LOPEZ: Is it realistic to advise limiting time online? We’re increasingly an online people.
GUNLOCK: Oh, it is so important to unplug and spend time in the real world. But I also think it’s important to understand the proliferation of fear-mongering websites on the Internet today. Fear is profitable. It drives traffic. These sites are popular. So people need to carefully consider the sources for their information and add a bit of skepticism while spending time online. If you can’t limit your time online (I have trouble with this advice myself!), I provide a guide to good science in the book which will help people differentiate between legitimate health-and-wellness stories and those driven by an alarmist agenda.
LOPEZ: Your book is largely about discernment and balance, isn’t it?
GUNLOCK: Yes, it is. I want women to be skeptical of the information they’re getting from some of these mainstream sites. I hope women do a little more research on their own and learn to trust their instincts rather than become terrified of everything with which their children come into contact.
LOPEZ: What do you hope your book inspires? More non-green household-cleaner use?
GUNLOCK: Ha. Well, that would be nice. For heaven’s sake, I don’t think those green cleaners really work. Give me the good old-fashioned, knock-you-out, strong stuff. I want those bacteria to die!
Mostly, I hope this book inspires moms to execute some basic common sense, and enjoy parenting and life more. Parents have plenty to worry about and don’t need to needlessly obsess about every time their kid has a jellybean or they uses spray cleaner. Who needs all this unnecessary stress? Surely that’s not good for anyone.
LOPEZ: How can we help moms and dads, as a media matter?
GUNLOCK: The media (National Review excluded, of course!) must be better about reporting science issues. I’m constantly amazed to see radical environmental groups quoted in news articles as nonpartisan sources. For example, recently a “medical reporter” for a major national newspaper did a story on chemical exposure and breast cancer. Who were her sources? Did she talk to health professionals, scientists, toxicologists, breast-cancer researchers, or oncologists? Heck no! She spoke to a representative from a well-known, radical environmental group that regularly posts laughably bad “studies” on chemicals and cancer. As if that weren’t enough, later in the story, the reporter cited a researcher who produced a study so bad that the journal had to retract some of the study’s claims. Has this reporter heard of Google? A simple Google search would have informed her that her sources were on the weak (and anti-chemical) side. But perhaps the worst part of this story is that these sorts of alarmist news pieces will encourage some women to focus on this anti-chemical nonsense rather than the real behaviors that reduce cancer — eating better, reducing alcohol, and getting moderate exercise.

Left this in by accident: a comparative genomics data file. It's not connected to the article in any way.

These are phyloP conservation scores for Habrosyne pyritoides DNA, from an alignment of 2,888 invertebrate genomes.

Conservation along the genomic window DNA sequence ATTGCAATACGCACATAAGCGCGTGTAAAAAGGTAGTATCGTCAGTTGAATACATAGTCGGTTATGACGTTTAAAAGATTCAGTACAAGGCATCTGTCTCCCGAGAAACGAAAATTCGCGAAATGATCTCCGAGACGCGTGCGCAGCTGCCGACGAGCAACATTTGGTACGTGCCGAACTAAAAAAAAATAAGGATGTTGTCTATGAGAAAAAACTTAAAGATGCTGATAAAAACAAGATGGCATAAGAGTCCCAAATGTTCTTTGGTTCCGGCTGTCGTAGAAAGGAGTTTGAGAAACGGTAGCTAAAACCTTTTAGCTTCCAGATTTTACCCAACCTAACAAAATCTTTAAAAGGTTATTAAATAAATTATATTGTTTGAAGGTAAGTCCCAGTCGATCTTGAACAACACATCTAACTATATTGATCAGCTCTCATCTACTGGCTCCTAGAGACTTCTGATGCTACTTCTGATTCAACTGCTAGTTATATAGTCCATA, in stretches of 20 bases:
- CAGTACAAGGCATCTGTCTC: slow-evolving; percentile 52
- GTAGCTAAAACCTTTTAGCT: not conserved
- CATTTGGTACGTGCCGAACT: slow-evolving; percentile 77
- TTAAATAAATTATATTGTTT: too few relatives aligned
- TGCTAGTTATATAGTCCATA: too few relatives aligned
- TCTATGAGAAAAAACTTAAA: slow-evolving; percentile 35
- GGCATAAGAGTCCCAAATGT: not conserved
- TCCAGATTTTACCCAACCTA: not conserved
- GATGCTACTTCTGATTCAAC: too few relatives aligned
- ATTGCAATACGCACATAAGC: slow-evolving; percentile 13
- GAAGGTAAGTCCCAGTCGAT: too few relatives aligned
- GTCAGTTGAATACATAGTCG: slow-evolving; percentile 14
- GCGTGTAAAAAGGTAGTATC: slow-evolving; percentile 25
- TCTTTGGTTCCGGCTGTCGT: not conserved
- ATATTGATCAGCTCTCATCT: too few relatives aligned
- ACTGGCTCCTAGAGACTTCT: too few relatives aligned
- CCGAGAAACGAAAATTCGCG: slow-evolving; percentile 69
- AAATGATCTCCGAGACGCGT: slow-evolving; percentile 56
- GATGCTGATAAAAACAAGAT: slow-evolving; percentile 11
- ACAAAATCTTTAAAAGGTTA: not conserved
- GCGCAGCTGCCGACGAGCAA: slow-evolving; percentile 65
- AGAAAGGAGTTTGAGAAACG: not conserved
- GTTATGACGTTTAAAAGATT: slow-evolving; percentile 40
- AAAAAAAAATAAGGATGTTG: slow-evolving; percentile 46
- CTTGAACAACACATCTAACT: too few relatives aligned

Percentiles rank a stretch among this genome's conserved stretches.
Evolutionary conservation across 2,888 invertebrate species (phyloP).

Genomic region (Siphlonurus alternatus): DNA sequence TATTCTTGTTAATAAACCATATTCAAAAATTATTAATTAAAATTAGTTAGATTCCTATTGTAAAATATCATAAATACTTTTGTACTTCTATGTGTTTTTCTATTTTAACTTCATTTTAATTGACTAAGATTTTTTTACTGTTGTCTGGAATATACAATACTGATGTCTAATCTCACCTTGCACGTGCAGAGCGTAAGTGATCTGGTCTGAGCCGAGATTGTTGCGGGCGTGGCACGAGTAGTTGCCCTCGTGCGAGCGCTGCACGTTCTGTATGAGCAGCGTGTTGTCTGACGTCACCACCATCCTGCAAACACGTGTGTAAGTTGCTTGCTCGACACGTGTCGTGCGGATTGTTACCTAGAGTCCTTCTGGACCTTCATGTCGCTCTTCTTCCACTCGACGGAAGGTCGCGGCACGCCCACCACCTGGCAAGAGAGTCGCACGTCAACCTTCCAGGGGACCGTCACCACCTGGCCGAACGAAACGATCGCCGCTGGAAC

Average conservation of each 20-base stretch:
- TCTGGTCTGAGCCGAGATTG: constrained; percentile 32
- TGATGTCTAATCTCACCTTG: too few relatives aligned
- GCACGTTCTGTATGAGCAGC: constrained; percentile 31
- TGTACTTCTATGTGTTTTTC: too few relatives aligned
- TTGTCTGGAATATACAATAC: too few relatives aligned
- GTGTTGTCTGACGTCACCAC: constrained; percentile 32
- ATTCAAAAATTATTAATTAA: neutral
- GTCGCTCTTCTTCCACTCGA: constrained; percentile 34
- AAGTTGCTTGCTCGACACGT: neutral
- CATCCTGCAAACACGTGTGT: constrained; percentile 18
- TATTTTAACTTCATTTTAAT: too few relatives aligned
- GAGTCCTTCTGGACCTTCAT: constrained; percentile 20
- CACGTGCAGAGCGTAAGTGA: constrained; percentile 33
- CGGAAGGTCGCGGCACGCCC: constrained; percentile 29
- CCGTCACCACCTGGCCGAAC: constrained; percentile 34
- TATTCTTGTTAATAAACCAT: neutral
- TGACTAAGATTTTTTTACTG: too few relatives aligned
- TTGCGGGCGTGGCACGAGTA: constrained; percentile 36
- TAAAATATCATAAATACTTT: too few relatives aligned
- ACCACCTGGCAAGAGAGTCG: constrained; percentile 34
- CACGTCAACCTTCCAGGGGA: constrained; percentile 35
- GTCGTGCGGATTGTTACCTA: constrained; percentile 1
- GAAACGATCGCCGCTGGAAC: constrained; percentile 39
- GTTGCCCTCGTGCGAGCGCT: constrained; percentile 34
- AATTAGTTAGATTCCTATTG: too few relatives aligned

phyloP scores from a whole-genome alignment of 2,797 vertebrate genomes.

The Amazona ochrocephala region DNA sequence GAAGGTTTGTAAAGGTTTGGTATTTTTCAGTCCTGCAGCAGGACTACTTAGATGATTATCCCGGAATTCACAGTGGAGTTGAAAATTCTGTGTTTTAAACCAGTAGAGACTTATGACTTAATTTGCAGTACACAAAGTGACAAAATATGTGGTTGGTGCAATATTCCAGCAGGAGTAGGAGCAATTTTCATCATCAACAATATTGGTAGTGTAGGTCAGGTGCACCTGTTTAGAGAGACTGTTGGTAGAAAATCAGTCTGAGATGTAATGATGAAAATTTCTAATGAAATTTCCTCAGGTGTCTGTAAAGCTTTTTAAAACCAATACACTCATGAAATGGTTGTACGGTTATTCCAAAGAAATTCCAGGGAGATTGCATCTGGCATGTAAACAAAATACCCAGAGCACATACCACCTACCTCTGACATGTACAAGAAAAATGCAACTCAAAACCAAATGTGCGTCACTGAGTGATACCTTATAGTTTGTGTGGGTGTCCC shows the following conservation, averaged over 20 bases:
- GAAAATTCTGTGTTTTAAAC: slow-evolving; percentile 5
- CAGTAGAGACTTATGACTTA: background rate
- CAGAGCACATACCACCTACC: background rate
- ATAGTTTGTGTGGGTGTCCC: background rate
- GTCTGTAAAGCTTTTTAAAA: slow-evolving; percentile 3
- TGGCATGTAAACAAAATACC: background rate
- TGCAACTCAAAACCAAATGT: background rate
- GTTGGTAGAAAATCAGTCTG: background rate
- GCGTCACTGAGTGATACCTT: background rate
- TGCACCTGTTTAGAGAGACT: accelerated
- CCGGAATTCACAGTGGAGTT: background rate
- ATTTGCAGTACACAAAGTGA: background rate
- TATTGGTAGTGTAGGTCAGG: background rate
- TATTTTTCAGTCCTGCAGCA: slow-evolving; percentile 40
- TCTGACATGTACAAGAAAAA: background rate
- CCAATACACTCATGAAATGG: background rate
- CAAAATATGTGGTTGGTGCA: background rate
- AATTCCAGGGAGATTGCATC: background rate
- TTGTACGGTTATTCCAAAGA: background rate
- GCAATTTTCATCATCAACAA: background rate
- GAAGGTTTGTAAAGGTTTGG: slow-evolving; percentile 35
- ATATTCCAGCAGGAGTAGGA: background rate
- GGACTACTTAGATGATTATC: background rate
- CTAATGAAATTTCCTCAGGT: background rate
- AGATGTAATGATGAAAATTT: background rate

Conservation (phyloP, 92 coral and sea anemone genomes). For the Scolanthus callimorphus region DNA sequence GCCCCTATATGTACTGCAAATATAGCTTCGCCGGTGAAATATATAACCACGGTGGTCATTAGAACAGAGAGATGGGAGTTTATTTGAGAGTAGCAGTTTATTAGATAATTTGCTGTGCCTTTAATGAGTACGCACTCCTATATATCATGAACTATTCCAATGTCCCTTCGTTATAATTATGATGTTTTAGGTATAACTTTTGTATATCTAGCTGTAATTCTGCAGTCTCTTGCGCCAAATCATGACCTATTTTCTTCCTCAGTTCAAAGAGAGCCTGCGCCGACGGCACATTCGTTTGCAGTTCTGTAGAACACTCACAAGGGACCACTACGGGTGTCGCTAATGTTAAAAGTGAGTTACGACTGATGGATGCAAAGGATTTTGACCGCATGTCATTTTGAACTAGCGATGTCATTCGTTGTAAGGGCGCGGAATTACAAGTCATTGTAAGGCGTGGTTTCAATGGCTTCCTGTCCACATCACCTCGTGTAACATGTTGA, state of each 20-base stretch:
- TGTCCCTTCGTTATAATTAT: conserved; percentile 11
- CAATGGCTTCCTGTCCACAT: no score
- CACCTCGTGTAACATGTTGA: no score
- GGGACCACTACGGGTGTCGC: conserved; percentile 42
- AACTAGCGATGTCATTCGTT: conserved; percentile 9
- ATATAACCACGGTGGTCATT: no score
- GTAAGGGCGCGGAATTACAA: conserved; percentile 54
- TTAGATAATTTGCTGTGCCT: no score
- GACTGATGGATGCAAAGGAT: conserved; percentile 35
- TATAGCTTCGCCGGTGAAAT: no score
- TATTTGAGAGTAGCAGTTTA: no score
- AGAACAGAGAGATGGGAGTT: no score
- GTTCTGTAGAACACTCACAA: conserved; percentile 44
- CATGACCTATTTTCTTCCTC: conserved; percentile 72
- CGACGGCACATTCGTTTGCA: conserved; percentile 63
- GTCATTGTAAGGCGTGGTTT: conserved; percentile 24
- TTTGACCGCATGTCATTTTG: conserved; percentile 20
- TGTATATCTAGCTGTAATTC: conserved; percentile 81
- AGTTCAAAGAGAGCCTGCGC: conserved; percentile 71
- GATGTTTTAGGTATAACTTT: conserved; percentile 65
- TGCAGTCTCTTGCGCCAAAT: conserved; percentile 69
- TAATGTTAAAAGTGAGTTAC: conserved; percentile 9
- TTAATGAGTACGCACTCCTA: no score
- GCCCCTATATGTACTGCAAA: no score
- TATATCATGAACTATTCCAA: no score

LOPEZ: What are you most grateful for?
GUNLOCK: I’m thankful to be living in the modern age. Despite its many downsides (modern pop music, our thin-obsessed culture, the Kardashians), we have never lived in a safer, healthier, cleaner, more promising time. Friedrich Hayek warned optimists that “implicit confidence of the beneficence of progress” would be “regarded as the sign of a shallow mind.” Fine. Call me shallow. I don’t mind. I believe in the progress of man and in the promise of scientific discovery. Walking that back in the name of “protecting” us is what’s truly terrifying.
— Kathryn Jean Lopez is editor-at-large of National Review Online and a director of Catholic Voices USA.